On 7/11/18 8:30 AM, Terry Oxandale wrote:
Was this designed this way to provide a rotating spark (spark visualized as rotating about the circumference spark gap circle)? Terry -----Original Message----- From: Tesla [mailto:tesla-bounces@xxxxxxxxxx] On Behalf Of Tim Flood Sent: Wednesday, July 11, 2018 9:47 AM To: Tesla Coil Mailing List <tesla@xxxxxxxxxx> Subject: **External Email** Re: [TCML] Ken Strickfaden's "Multistributor" Thanks also for all the responses. I have read the Popular Mechanic's article. In addition, there is a very good front view photo of the rotary switch in Harry Goldman's book, " Dr. Frankenstein's Electrician", on page #114. What puzzles me is the large outer ring is metal with seven 2 1/2" long electrodes protruding radially from the inside of this ring. The five flying electrodes appear to be small diameter metal rods braced by a 12" dia. metal ring. How does switching occur with this arrangement? I am probably missing the obvious.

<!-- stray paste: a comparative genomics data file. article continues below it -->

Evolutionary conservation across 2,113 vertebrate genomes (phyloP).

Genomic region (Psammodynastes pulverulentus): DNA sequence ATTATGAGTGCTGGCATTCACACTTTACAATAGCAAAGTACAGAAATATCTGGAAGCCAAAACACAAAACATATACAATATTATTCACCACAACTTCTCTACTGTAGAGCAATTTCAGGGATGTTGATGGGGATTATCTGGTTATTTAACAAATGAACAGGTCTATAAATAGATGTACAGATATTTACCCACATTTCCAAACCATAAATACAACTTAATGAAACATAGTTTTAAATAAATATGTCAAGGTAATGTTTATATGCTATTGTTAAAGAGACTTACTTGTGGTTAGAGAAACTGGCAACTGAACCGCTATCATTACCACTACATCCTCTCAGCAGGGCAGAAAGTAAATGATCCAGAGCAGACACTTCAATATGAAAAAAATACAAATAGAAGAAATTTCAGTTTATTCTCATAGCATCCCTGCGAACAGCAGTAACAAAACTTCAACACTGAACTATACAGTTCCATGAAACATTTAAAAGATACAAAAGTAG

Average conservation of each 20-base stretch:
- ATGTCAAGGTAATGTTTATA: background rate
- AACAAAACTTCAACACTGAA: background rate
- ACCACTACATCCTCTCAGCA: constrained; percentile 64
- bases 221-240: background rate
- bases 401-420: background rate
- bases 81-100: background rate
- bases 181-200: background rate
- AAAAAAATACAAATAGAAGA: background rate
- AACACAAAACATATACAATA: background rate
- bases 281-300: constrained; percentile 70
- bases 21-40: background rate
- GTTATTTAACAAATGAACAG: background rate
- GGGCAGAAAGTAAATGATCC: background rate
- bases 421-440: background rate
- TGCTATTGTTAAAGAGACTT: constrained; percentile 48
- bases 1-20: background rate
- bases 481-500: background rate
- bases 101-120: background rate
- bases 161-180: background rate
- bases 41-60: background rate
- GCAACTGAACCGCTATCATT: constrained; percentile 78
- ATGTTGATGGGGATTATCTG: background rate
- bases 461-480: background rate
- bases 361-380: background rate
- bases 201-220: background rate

could the bracing ring be insulated? or have gaps. Then you'd have 5 electrodes against 7 other electrodes, which would give you a lot of sparks per rev (35?) since there's no common factor of 5 and 7.
It might also produce a visually interesting position of the spark (it would probably appear to rotate around the circle, at a rate higher than the rotation rate of the inner wheel).
I'm a bit lazy, but I think you could write a short program in matlab or python to work out which gap fires when. (or even in excel).
This could be a case where: there are no stupid questions, but there are a lot of inquisitive idiots. Either way, I would really like to build this rotary switch. I do not intend to use it for a TC, just a stand-alone device. Thank you and feel free to email me off list. Tim On Tue, Jul 10, 2018 at 9:08 PM, Matthew Sweeney <msweeney23@xxxxxxxxx> wrote:Thanks for the info!
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